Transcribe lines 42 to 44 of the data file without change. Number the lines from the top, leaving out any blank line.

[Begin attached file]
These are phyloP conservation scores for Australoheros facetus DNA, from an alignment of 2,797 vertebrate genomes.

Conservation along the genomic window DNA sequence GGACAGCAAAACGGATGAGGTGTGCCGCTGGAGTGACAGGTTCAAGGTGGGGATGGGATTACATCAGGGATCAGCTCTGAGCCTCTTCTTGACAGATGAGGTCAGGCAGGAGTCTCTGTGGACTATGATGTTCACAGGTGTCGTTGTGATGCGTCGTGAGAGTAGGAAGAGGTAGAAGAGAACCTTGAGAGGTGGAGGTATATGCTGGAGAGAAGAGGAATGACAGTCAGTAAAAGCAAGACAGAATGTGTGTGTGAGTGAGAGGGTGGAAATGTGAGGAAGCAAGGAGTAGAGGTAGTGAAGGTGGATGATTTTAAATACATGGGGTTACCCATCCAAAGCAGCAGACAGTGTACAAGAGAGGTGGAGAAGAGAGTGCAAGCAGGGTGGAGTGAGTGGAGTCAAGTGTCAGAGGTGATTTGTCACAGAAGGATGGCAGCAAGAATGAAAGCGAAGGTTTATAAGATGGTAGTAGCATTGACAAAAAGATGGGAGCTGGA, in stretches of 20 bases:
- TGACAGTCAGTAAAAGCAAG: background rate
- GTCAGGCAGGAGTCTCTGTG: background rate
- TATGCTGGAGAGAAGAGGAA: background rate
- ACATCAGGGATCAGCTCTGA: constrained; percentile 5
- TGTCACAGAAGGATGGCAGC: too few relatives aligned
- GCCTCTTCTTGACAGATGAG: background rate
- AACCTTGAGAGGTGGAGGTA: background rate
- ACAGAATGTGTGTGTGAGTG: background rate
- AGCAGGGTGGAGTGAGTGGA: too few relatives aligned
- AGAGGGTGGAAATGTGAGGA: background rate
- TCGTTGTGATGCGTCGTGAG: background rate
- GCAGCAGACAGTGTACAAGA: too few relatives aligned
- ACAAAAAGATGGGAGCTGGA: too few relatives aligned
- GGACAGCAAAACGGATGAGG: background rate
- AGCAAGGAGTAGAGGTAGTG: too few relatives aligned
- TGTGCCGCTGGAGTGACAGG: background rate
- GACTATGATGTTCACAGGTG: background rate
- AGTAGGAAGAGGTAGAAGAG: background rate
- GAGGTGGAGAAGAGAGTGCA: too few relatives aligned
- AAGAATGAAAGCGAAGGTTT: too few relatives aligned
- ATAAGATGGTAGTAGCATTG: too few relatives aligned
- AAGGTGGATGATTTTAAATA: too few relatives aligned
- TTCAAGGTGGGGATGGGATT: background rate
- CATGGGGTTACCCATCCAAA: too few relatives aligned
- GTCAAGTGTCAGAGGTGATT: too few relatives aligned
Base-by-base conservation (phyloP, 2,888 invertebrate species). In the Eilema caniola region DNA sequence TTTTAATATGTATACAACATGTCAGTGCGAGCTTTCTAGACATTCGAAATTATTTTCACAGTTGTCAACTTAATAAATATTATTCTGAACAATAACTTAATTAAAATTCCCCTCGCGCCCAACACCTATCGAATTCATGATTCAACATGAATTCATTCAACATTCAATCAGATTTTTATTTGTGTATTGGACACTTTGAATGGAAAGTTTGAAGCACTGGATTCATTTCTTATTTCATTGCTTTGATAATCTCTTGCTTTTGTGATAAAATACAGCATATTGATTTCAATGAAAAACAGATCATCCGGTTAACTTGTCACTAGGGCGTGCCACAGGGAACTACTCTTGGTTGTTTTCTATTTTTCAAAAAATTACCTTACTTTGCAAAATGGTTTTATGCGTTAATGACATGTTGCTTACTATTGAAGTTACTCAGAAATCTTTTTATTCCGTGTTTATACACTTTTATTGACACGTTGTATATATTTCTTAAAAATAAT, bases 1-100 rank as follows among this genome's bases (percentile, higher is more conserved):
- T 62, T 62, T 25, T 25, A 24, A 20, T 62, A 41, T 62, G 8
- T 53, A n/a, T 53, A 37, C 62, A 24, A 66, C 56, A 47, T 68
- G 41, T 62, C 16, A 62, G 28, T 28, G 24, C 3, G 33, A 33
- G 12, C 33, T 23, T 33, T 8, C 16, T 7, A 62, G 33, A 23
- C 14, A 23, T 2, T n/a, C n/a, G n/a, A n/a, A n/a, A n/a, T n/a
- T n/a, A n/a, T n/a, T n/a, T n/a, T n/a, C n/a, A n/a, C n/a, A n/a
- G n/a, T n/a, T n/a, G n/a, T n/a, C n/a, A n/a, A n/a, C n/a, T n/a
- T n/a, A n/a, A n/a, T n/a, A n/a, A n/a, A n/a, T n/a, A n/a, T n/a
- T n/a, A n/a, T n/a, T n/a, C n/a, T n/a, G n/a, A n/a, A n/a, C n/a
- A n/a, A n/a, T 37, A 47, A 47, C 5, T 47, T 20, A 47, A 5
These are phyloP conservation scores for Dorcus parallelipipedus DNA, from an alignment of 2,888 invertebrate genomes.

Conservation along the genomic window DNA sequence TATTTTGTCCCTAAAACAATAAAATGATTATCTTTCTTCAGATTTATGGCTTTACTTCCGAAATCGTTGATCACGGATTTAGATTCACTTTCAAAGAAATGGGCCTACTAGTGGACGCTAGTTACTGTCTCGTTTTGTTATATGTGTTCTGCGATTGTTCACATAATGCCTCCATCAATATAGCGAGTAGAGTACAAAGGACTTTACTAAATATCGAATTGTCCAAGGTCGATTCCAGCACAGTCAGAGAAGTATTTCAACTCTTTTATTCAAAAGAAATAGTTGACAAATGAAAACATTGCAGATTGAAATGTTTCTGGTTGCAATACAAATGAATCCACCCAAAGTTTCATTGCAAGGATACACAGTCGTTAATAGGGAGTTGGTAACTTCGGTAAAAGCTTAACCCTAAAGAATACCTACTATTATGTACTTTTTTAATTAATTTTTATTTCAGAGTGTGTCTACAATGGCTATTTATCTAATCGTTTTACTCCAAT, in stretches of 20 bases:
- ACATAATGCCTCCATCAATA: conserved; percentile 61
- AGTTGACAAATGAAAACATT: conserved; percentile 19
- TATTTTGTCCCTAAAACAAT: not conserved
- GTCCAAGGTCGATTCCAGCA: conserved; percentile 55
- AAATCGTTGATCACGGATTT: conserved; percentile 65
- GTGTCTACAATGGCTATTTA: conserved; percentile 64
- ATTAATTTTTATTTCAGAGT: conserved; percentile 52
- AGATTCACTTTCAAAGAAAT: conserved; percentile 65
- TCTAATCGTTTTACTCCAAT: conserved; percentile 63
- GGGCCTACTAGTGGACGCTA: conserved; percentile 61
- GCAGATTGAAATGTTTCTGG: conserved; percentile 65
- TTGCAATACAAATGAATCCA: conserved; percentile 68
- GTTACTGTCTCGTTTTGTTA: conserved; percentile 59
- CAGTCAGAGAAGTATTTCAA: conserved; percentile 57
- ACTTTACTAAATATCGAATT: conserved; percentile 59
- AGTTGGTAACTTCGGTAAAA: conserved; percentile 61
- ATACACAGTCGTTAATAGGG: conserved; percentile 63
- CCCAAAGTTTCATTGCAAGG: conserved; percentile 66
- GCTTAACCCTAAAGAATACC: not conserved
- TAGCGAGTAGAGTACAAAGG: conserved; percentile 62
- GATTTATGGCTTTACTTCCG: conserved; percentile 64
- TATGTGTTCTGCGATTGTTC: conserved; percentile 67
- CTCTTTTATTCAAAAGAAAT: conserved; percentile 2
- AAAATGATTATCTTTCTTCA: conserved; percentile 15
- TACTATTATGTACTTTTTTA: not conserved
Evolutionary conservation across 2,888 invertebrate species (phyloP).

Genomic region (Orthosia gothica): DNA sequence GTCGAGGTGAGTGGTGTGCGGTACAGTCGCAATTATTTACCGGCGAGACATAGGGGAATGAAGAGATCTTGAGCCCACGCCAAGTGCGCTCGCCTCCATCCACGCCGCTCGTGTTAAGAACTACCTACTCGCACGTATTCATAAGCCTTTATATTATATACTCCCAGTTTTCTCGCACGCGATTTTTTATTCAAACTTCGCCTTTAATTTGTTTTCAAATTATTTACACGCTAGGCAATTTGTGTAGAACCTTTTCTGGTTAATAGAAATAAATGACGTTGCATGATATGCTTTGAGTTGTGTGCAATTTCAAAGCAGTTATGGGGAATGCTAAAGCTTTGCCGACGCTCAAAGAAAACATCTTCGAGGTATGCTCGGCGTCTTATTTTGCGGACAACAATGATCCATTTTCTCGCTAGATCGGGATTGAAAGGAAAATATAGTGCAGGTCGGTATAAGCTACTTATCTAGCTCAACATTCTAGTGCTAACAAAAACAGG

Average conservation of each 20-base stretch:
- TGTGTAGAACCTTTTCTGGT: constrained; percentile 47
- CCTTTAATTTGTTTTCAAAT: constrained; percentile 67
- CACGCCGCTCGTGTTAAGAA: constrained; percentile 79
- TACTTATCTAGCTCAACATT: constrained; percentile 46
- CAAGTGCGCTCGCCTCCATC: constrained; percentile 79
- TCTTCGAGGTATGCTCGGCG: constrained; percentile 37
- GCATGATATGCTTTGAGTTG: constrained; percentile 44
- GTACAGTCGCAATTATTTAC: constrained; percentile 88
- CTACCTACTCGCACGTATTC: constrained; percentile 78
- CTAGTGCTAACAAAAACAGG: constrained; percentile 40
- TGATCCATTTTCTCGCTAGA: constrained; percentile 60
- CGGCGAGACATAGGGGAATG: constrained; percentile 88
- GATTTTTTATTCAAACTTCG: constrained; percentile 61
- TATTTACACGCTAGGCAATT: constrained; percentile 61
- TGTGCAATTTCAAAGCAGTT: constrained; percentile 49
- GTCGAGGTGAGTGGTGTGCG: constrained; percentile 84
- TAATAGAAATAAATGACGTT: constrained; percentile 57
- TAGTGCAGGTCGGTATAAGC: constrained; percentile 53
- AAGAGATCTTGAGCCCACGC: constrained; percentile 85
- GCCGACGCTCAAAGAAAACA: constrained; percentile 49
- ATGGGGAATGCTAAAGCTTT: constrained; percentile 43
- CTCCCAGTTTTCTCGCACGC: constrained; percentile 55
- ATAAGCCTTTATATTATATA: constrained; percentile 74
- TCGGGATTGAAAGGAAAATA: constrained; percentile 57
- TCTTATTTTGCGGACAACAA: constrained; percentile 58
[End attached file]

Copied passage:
- AGTTGACAAATGAAAACATT: conserved; percentile 19
- TATTTTGTCCCTAAAACAAT: not conserved
- GTCCAAGGTCGATTCCAGCA: conserved; percentile 55